In vivo animal models are currently accepted by regulatory authorities for acute respiratory toxicity (ART) testing. However, animal tests have been discredited as predictors of human responses on physiological and ethical grounds. The goal of this work was to develop physiologically relevant ART tests utilizing the EpiAirway™ tissue model, to demonstrate correlation to OECD-accepted GHS categorization, and investigate interlaboratory reproducibility. Test articles (TA, n=53) were applied to EpiAirway tissues produced at MatTek (USA) and MatTek Europe (Slovakia) with two ART protocols, the Direct Application Protocol (DAP) for exposure to mists/sprays, and the Vapor Cap Protocol (VCP) for exposure to vapors/volatile liquids. In both protocols, tissues were exposed for 4h to 4 fixed doses (diluted in corn oil or water) to mimic in vivo rat exposure; followed by 20h post incubation. The effects on tissue viability (MTT assay) and barrier properties (Transepithelial Electrical Resistance, TEER) were determined. The effective doses which reduced tissue viability by 25% (ED-25) or by 50%(ED-50) were mathematically interpolated for the DAP and VCP methods, respectively, and correlated to the GHS categories. In the DAP, TAs were applied to the apical surface. Using the MTT assay, the DAP discriminated between GHS Cat.1&2/3&4/5&NC with a Sensitivity/Specificity/Accuracy (S/S/A) of63.5/76.1/69.8% (MatTek) and 63.8/76.1/70.0% (MatTek Europe). Utilizing the changes in TEER, the DAP discriminated between GHS categories with a S/S/A of 65.9/76.7/71.3% (MatTek) and 64.1/76.6/70.3% (MatTek Europe). The correlation coefficient between the two laboratories was R2 =0.91 for MTT and 0.76 for TEER. In the VCP, TAs were applied to an absorbent material in a special cap that forms a tight seal above the tissue allowing exposure to TA vapor. Using the MTT assay, the VCP discriminated between GHS categories with S/S/A of 70.8/83.2/77.0 (MatTek) and 71.9/83.2/77.5% (MatTek Europe). Utilizing the changes in TEER, the VCP discriminated between GHS categories with a S/S/A of 64.4/78.5/71.5 (MatTek) and 67.1/80.1/73.6 (MatTek Europe). The correlation coefficient between the laboratories was R2 =0.93 for MTT and 0.84 for TEER. Using the MTT assay, both the VCP and DAP demonstrated good predictivity of GHS categories and high interlaboratory reproducibility. Both protocols provide robust and efficient, physiologically relevant, organ-specific in vitro tests that can improve the predictivity of human responses, reduce the number of animals being used to assess respiratory toxicity, and help establish confidence for regulatory applications.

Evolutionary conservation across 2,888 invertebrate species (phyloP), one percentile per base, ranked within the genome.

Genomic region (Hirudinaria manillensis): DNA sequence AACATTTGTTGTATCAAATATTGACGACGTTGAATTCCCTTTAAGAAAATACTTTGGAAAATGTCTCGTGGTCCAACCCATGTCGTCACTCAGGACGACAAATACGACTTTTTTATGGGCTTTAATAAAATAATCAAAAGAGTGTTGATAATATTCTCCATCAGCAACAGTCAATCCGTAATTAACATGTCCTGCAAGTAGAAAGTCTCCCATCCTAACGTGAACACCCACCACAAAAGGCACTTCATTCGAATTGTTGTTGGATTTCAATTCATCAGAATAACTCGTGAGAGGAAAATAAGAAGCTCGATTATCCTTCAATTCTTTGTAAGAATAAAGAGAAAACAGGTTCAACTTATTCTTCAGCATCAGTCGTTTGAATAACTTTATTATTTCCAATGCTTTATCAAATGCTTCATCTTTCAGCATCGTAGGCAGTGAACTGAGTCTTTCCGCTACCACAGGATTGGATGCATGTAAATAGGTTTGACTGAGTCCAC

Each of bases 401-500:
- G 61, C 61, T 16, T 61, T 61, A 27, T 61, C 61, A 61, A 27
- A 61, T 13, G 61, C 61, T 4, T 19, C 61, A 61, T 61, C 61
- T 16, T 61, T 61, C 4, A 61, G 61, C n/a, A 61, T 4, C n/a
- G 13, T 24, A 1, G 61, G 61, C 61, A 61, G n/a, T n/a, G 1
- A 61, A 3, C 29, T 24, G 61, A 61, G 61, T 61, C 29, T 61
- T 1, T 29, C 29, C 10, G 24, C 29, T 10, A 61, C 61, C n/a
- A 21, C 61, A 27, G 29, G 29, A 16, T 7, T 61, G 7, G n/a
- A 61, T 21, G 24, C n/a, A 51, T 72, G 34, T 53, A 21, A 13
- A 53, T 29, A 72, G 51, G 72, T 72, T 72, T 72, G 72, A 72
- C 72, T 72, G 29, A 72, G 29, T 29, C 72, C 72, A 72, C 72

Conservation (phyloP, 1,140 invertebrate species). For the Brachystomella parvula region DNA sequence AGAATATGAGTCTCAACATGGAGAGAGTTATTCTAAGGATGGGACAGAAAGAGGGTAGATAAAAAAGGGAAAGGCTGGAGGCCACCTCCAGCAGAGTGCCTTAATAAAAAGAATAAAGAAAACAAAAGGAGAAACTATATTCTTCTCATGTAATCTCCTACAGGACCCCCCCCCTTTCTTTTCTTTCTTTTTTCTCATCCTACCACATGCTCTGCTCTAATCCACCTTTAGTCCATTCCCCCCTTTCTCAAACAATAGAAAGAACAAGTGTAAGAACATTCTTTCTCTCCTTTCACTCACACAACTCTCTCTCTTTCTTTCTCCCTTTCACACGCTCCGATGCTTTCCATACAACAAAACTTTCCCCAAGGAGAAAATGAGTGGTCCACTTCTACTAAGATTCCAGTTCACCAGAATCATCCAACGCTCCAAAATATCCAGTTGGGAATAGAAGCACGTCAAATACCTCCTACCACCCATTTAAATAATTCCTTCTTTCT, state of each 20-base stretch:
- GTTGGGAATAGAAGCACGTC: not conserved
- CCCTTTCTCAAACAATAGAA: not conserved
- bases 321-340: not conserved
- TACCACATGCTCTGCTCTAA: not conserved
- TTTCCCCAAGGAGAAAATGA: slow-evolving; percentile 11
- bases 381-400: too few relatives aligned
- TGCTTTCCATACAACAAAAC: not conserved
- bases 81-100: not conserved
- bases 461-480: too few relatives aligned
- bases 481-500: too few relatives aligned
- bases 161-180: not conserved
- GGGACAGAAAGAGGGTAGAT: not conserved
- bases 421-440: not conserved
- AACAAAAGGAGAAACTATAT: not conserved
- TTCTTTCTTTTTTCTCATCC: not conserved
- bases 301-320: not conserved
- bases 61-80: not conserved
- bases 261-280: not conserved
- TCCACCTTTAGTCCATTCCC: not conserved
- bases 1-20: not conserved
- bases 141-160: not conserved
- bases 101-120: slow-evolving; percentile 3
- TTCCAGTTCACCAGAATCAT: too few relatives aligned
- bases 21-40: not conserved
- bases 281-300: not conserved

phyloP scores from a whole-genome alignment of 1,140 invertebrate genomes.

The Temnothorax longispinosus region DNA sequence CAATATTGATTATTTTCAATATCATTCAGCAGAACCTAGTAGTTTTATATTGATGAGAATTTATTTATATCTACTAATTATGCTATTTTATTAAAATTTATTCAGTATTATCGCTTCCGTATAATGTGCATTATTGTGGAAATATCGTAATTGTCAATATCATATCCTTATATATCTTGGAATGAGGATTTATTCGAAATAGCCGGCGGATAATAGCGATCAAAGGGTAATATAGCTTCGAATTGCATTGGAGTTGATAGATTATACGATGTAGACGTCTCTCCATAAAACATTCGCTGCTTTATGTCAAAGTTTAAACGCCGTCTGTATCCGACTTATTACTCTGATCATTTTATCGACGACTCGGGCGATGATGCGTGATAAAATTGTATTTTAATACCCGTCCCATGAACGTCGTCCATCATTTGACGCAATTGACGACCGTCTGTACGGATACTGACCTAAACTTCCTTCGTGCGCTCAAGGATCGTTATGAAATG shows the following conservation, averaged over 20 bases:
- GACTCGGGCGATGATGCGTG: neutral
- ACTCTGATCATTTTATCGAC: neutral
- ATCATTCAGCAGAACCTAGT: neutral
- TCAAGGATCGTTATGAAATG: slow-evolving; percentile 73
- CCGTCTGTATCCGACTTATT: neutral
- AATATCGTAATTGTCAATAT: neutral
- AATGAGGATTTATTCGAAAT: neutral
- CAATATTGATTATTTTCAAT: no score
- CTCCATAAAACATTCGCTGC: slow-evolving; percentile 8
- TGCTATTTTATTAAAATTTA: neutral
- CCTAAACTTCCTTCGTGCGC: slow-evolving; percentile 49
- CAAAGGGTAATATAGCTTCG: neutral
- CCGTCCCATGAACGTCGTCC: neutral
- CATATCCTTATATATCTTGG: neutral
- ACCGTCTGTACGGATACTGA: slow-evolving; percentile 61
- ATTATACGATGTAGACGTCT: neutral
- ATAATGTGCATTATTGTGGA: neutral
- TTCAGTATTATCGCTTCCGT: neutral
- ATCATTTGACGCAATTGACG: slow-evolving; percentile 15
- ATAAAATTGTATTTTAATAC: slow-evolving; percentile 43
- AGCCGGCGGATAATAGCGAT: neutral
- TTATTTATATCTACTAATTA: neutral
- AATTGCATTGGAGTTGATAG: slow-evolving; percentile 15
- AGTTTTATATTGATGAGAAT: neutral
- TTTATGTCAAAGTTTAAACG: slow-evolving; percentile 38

Development of In Vitro 3D Human Kidney Proximal Tubular Epithelial Tissue Model (P114)
Y. Kaluzhny, J. Finelli, Z. Stevens, A. Armento, and S. Ayehunie. MatTek Life Sciences, Ashland, MA.
Session: Tuesday, March 21 | 2:30PM – 4:15PM
Abstract: The proximal tubular (PT) region is the most common site for a compound-specific kidney injury. PT region is responsible for essential kidney functions, including reabsorption of low molecular weight proteins, solutes, and glucose; secretion of acids; and clearance of administered medications. The ultimate goal of this project is to develop a novel physiologically relevant primary human kidney-cell-based 3-dimensional (3D) organotypic tissue model for the prediction of human nephrotoxicity. Human primary proximal tubular epithelial cells (PTEC) were isolated and expanded in a monolayer culture prior to seeding onto microporous membrane inserts to reconstruct a 3D organotypic tissue model. 3D tissues were analyzed by histology, barrier integrity (transepithelial electrical resistance, TEER), immunostaining, and qPCR on days 5 to 30. Receptor-mediated FITC-albumin uptake and transpeptidase hydrolytic activity of glutamyl transpeptidase (GGT1) and leucine aminopeptidase (LAP) were assayed on days 10 to 16. The PTEC organotypic tissues organize into characteristic tubular structures, develop a barrier with TEER 110.2+/-33.3 Ω·cm2 on day 9 and stain positive for tight junction proteins ZO-1, claudin-1, and occludin. The organotypic tissues differentiate into polarized epithelium expressing brush border proteins megalin and cubilin together with water channel AQP1 and GGT1 on the apical side and sodium-potassium ATPase pump on the basolateral side. Real-time qPCR analysis confirmed that tissues express a panel of PTEC-specific markers that are necessary for renal clearance, secretion, and reabsorption: aminopeptidase CD13, multi-drug resistance proteins MRP2/4, CYP450 enzymes, glucose transporters SGLT1/2, multidrug and toxin extrusion transporter MATE1, organic cation and anion transporters OCT1/2, OCTN1/2, and OATP4C1, urate transporter URAT1, and sodium phosphate co-transporter NP2. Specific concentration-dependent and time-dependent receptor-mediated uptake of FITC-albumin by PTEC organotypic tissues were observed by fluorescent microscopy. Significant conversion ofγ-Glutamyl-p-nitroanilide (GPNA, 2.5 mM) and L-leucine-p-nitroanilide (LLNA, 3 mM), substrates for GGT1 and LAP respectively, were detected via spectrophotometric monitoring of p-nitroaniline (PNA) following 30 min incubation. Specific transpeptidase hydrolytic activity was inhibited in the presence of an irreversible inhibitor acivicin (1.2 mM) by 88.8% (GGT1) and 35.0% (LAP). The reconstructed in vitro 3D PTEC organotypic tissue morphology, barrier properties, gene expression, and tissue performance resemble the in vivo human PT region. This model is anticipated to be a valuable tool to evaluate human nephrotoxicity and its mechanisms, improve the predictivity of human responses to pharmacological substances, and help establish confidence in drug development and testing.